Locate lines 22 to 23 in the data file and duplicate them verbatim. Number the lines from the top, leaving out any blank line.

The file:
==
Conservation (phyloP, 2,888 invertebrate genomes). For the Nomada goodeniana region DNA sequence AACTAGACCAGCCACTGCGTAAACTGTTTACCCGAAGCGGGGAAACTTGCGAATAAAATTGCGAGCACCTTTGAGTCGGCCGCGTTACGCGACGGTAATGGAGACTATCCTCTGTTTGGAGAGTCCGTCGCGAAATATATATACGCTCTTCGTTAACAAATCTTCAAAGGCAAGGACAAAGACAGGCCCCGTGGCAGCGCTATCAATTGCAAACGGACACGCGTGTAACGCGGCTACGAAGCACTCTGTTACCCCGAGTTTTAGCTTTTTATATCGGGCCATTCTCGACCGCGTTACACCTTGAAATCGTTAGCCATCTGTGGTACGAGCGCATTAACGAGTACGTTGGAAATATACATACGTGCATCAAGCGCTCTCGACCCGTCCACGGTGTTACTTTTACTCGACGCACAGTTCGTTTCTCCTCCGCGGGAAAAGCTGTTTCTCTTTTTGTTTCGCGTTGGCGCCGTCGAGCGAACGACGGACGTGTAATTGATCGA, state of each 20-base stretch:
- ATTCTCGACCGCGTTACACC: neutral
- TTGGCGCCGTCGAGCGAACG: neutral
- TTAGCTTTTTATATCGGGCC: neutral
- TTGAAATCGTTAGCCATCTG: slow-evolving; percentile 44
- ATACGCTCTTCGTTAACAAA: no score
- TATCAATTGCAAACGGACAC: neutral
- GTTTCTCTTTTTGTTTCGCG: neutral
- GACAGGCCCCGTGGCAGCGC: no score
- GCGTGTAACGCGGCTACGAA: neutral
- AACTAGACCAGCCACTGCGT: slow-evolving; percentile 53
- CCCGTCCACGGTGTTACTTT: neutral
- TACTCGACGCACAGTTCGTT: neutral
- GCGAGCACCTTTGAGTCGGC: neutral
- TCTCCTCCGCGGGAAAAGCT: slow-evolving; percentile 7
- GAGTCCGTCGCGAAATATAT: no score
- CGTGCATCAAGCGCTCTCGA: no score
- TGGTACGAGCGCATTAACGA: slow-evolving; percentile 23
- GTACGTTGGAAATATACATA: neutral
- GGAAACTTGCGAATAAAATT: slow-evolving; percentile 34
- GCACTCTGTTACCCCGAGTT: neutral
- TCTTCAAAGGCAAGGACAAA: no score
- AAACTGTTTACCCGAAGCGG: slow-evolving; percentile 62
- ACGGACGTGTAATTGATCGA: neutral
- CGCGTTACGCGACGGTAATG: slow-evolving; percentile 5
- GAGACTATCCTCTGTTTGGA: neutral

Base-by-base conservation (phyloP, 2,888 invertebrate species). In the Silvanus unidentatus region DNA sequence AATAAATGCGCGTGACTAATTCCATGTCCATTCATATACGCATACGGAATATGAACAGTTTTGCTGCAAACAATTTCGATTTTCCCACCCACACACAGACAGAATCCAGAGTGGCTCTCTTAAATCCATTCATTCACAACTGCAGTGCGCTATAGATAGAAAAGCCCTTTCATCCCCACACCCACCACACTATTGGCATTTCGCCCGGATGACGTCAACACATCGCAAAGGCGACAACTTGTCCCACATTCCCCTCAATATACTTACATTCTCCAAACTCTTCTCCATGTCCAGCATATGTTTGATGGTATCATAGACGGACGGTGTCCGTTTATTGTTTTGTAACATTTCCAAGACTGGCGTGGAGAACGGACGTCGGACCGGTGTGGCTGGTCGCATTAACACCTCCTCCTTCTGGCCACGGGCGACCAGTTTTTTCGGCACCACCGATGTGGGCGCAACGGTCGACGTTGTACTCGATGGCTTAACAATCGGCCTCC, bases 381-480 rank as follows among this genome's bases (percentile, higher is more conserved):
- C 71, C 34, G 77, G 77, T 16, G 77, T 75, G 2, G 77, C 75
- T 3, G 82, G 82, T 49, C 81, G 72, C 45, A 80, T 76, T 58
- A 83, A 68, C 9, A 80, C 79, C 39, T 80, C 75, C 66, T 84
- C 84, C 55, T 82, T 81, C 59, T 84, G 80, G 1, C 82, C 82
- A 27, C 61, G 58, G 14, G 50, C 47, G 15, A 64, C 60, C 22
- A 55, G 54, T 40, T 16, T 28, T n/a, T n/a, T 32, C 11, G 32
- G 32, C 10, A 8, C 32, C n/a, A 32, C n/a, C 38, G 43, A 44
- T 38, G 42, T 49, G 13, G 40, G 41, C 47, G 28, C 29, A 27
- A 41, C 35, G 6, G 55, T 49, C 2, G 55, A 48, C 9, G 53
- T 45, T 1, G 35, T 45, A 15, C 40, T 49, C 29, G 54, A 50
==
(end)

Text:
- TCTTCAAAGGCAAGGACAAA: no score
- AAACTGTTTACCCGAAGCGG: slow-evolving; percentile 62